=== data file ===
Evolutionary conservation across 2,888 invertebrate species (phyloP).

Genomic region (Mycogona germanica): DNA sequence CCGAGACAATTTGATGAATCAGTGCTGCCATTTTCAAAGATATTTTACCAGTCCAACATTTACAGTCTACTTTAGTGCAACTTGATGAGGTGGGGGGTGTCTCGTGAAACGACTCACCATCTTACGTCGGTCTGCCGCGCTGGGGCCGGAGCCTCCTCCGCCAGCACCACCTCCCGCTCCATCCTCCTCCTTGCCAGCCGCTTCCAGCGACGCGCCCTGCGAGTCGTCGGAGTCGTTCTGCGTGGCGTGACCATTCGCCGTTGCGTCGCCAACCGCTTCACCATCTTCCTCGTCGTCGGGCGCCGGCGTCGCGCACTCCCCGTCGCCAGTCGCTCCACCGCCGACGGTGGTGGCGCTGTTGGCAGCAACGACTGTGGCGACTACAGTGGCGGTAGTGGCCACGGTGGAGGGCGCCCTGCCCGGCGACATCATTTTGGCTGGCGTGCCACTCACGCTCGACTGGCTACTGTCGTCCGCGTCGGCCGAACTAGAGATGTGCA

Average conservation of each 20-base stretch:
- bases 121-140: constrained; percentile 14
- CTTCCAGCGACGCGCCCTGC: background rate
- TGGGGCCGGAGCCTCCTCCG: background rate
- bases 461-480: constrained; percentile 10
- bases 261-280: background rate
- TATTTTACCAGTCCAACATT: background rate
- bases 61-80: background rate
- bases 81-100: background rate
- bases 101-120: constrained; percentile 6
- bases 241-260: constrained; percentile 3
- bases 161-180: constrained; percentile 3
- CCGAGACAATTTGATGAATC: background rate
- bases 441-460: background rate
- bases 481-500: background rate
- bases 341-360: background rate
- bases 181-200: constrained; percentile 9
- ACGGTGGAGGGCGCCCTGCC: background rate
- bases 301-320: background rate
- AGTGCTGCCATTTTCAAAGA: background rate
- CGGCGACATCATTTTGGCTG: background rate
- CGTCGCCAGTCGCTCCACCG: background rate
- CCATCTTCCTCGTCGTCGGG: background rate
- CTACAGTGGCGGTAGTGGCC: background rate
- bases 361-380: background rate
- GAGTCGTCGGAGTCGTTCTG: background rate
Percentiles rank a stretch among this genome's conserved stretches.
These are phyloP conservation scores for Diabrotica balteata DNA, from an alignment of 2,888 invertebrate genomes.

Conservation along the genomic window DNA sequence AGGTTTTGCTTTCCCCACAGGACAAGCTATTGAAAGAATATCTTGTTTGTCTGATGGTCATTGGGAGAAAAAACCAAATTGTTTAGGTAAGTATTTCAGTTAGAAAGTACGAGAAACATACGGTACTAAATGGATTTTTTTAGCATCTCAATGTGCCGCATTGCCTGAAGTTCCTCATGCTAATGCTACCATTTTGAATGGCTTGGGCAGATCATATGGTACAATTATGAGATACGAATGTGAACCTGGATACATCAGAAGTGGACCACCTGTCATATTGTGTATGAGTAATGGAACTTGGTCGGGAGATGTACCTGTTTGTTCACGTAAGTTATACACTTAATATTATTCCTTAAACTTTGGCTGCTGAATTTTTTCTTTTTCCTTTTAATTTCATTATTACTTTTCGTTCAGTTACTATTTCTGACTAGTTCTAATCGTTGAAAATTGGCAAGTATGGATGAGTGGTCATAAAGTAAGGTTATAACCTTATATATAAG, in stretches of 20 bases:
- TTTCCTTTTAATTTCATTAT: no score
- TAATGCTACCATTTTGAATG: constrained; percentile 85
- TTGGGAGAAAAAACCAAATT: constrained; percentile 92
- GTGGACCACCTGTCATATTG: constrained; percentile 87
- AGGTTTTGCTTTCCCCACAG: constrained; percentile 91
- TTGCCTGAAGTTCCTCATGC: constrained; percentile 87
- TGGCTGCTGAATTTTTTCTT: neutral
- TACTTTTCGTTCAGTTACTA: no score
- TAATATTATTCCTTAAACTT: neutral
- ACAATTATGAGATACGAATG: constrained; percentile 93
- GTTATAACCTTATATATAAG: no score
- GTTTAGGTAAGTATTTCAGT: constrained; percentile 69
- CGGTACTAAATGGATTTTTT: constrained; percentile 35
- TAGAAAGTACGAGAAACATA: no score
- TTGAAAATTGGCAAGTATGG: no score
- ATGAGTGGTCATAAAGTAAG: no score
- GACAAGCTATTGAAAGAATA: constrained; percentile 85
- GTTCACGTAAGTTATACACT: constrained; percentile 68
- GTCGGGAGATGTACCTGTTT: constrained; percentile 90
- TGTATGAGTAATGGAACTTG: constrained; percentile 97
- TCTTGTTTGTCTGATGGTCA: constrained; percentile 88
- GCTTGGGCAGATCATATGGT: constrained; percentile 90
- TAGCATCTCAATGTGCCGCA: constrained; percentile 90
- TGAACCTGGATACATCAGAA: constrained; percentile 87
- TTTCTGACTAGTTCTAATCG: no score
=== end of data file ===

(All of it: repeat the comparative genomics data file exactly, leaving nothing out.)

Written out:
Evolutionary conservation across 2,888 invertebrate species (phyloP).

Genomic region (Mycogona germanica): DNA sequence CCGAGACAATTTGATGAATCAGTGCTGCCATTTTCAAAGATATTTTACCAGTCCAACATTTACAGTCTACTTTAGTGCAACTTGATGAGGTGGGGGGTGTCTCGTGAAACGACTCACCATCTTACGTCGGTCTGCCGCGCTGGGGCCGGAGCCTCCTCCGCCAGCACCACCTCCCGCTCCATCCTCCTCCTTGCCAGCCGCTTCCAGCGACGCGCCCTGCGAGTCGTCGGAGTCGTTCTGCGTGGCGTGACCATTCGCCGTTGCGTCGCCAACCGCTTCACCATCTTCCTCGTCGTCGGGCGCCGGCGTCGCGCACTCCCCGTCGCCAGTCGCTCCACCGCCGACGGTGGTGGCGCTGTTGGCAGCAACGACTGTGGCGACTACAGTGGCGGTAGTGGCCACGGTGGAGGGCGCCCTGCCCGGCGACATCATTTTGGCTGGCGTGCCACTCACGCTCGACTGGCTACTGTCGTCCGCGTCGGCCGAACTAGAGATGTGCA

Average conservation of each 20-base stretch:
- bases 121-140: constrained; percentile 14
- CTTCCAGCGACGCGCCCTGC: background rate
- TGGGGCCGGAGCCTCCTCCG: background rate
- bases 461-480: constrained; percentile 10
- bases 261-280: background rate
- TATTTTACCAGTCCAACATT: background rate
- bases 61-80: background rate
- bases 81-100: background rate
- bases 101-120: constrained; percentile 6
- bases 241-260: constrained; percentile 3
- bases 161-180: constrained; percentile 3
- CCGAGACAATTTGATGAATC: background rate
- bases 441-460: background rate
- bases 481-500: background rate
- bases 341-360: background rate
- bases 181-200: constrained; percentile 9
- ACGGTGGAGGGCGCCCTGCC: background rate
- bases 301-320: background rate
- AGTGCTGCCATTTTCAAAGA: background rate
- CGGCGACATCATTTTGGCTG: background rate
- CGTCGCCAGTCGCTCCACCG: background rate
- CCATCTTCCTCGTCGTCGGG: background rate
- CTACAGTGGCGGTAGTGGCC: background rate
- bases 361-380: background rate
- GAGTCGTCGGAGTCGTTCTG: background rate
Percentiles rank a stretch among this genome's conserved stretches.
These are phyloP conservation scores for Diabrotica balteata DNA, from an alignment of 2,888 invertebrate genomes.

Conservation along the genomic window DNA sequence AGGTTTTGCTTTCCCCACAGGACAAGCTATTGAAAGAATATCTTGTTTGTCTGATGGTCATTGGGAGAAAAAACCAAATTGTTTAGGTAAGTATTTCAGTTAGAAAGTACGAGAAACATACGGTACTAAATGGATTTTTTTAGCATCTCAATGTGCCGCATTGCCTGAAGTTCCTCATGCTAATGCTACCATTTTGAATGGCTTGGGCAGATCATATGGTACAATTATGAGATACGAATGTGAACCTGGATACATCAGAAGTGGACCACCTGTCATATTGTGTATGAGTAATGGAACTTGGTCGGGAGATGTACCTGTTTGTTCACGTAAGTTATACACTTAATATTATTCCTTAAACTTTGGCTGCTGAATTTTTTCTTTTTCCTTTTAATTTCATTATTACTTTTCGTTCAGTTACTATTTCTGACTAGTTCTAATCGTTGAAAATTGGCAAGTATGGATGAGTGGTCATAAAGTAAGGTTATAACCTTATATATAAG, in stretches of 20 bases:
- TTTCCTTTTAATTTCATTAT: no score
- TAATGCTACCATTTTGAATG: constrained; percentile 85
- TTGGGAGAAAAAACCAAATT: constrained; percentile 92
- GTGGACCACCTGTCATATTG: constrained; percentile 87
- AGGTTTTGCTTTCCCCACAG: constrained; percentile 91
- TTGCCTGAAGTTCCTCATGC: constrained; percentile 87
- TGGCTGCTGAATTTTTTCTT: neutral
- TACTTTTCGTTCAGTTACTA: no score
- TAATATTATTCCTTAAACTT: neutral
- ACAATTATGAGATACGAATG: constrained; percentile 93
- GTTATAACCTTATATATAAG: no score
- GTTTAGGTAAGTATTTCAGT: constrained; percentile 69
- CGGTACTAAATGGATTTTTT: constrained; percentile 35
- TAGAAAGTACGAGAAACATA: no score
- TTGAAAATTGGCAAGTATGG: no score
- ATGAGTGGTCATAAAGTAAG: no score
- GACAAGCTATTGAAAGAATA: constrained; percentile 85
- GTTCACGTAAGTTATACACT: constrained; percentile 68
- GTCGGGAGATGTACCTGTTT: constrained; percentile 90
- TGTATGAGTAATGGAACTTG: constrained; percentile 97
- TCTTGTTTGTCTGATGGTCA: constrained; percentile 88
- GCTTGGGCAGATCATATGGT: constrained; percentile 90
- TAGCATCTCAATGTGCCGCA: constrained; percentile 90
- TGAACCTGGATACATCAGAA: constrained; percentile 87
- TTTCTGACTAGTTCTAATCG: no score